Fire Design Of Steel Structures
Jean-Marc Franssen, Paulo Vila Real - Fire Design Of Steel Structures
Eurocode 1: Actions on structures. Part 1-2 – General actions – Actions on structures exposed to fire
Eurocode 3: Design of steel structures. Part 1-2 – General rules – Structural fire design
pdf, 447 pages, english
Fire Design Of Steel Structures
Designing for fire is an important and essential requirement in the design process of buildings and civil engineering structures. Within Europe the fire resistance requirements for buildings are specified in the national Building Regulations. All buildings must meet certain functional requirements and these are usually linked to the purpose and height of the building. For the purpose of this publication, the most important requirement is for the building to retain its stability for a reasonable period. This requirement has traditionally been linked to the required time of survival in the standard fire test. The most common method of designing a steel structure for the fire condition is to design the building for the ambient temperature loading condition and then to cover the steel members with proprietary fire protection materials to ensure that a specific temperature is not exceeded. Although this remains the simplest approach for the majority of regular steel framed buildings, one of the drawbacks with this approach is that it is often incorrectly assumed that there is a one to one correspondence between the survival time in the standard fire test and the survival time in a real fire. This is not the case and real fire can be more or less severe than the standard fire test depending on the characteristics of the fire enclosure.
The fire parts of the Eurocodes set out a new way of approaching structural fire design. To those more familiar with the very simple prescriptive approach to the design of structures for fire, the new philosophy may appear unduly complex. However, the fire design methodology in the Eurocodes affords the designer much greater flexibility in his approach to the subject. The options available range from a simple consideration of isolated member behaviour subject to a standard fire to a consideration of the physical parameters influencing fire development coupled with an analysis of the entire building.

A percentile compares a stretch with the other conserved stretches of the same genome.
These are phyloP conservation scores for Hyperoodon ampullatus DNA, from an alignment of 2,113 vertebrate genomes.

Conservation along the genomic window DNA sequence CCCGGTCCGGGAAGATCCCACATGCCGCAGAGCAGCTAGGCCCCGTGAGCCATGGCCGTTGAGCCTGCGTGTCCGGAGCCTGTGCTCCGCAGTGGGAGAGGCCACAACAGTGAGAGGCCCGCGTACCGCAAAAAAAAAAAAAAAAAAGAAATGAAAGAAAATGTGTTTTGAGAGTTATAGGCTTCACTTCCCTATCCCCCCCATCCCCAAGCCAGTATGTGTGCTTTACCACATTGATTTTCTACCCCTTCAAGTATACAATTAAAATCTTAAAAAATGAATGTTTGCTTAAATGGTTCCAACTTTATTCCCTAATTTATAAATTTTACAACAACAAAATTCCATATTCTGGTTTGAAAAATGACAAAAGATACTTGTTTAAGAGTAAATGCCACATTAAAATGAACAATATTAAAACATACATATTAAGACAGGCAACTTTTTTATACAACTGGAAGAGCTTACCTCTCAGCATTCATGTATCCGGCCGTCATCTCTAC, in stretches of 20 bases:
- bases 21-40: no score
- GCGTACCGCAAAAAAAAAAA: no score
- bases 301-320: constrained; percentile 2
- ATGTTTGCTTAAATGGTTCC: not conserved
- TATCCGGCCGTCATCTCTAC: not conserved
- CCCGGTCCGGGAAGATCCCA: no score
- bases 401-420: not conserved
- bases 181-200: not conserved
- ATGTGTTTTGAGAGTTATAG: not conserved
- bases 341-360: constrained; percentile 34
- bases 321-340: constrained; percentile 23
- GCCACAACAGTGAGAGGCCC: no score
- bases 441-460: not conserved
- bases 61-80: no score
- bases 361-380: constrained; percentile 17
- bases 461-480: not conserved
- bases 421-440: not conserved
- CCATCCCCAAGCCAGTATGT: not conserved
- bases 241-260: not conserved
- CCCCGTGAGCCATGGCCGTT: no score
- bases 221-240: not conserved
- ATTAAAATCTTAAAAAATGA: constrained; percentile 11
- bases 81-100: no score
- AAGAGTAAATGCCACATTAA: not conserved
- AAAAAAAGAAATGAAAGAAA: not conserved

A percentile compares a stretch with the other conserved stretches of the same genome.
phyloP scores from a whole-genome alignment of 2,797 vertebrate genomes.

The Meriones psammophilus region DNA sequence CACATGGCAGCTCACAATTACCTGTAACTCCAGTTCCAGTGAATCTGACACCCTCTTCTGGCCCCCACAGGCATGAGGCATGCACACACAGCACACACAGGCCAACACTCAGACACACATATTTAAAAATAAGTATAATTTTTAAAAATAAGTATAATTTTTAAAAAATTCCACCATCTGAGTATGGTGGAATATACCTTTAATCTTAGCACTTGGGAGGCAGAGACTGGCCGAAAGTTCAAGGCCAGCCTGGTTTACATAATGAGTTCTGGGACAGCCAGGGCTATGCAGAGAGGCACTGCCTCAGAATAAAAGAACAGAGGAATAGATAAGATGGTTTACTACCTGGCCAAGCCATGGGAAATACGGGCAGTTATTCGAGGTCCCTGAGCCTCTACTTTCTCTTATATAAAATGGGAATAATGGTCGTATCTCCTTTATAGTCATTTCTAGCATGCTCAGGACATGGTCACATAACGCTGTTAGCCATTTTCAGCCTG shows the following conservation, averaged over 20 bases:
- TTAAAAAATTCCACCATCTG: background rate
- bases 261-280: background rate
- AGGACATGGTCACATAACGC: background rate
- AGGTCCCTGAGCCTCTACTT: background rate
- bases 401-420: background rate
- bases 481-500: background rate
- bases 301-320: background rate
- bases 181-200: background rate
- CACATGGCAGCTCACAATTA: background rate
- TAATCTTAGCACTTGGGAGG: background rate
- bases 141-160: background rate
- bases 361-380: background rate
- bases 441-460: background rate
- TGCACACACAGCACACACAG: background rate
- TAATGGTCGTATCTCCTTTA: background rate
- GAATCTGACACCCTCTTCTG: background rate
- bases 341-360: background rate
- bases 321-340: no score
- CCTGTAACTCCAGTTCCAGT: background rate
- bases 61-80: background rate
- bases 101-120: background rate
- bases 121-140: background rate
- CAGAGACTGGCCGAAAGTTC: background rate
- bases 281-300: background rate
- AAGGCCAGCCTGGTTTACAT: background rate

The Eurocode process can be simplified in to three components consisting of the characterisation of the fire model, a consideration of the temperature distribution within the structure and an assessment of the structural response to the fire. Information on thermal actions for temperature analysis is given in EN 1991-1-2 and the method used to calculate the temperature rise of structural steelwork (either protected or unprotected) is found in EN 1993-1-2. The design procedures to establish structural resistance are set out in EN 1993 but the actions (or loads) to be used for the assessment are taken from the relevant parts of EN 1991.
This publication follows this sequence of steps. Chapter 2 explains how to calculate the mechanical actions (loads) in the fire situation based on the information given in EN 1990 and EN 1991. Chapter 3 presents the models that may be used to represent the thermal actions. Chapter 4 describes the procedures that may be used to calculate the temperature of the steelwork from the temperature of the compartment and Chapter 5 shows how the information given in EN 1993-1-2 may be used to determine the load bearing capacity of the steel structures. The methods used to evaluate the fire resistance of bolted and welded connections are described in Chapter 7. In all of these chapters the information given in the Eurocodes is presented in a practical and usable manner. Each chapter also contains a set of easy to follow worked examples.
Chapter 8 describes a computer program called ‘Elefir-EN’ which is based on the simple calculation model given in the Eurocode and allows designers to quickly and accurately calculate the performance of steel components in the fire situation. Chapter 9 looks at the issues that a designer may be faced with when assessing the fire resistance of a complete building. This is done via a case study and addresses most of the concepts presented in the earlier chapters. Finally the annexes give basic information on the thermal and mechanical properties for both carbon steel and stainless steel.
The concepts and fire engineering procedures given in the Eurocodes may seem complex to those more familiar with the prescriptive approach. This publication sets out the design process in a logical manner giving practical and helpful advice and easy to follow worked examples that will allow designers to exploit the benefits of this new approach to fire design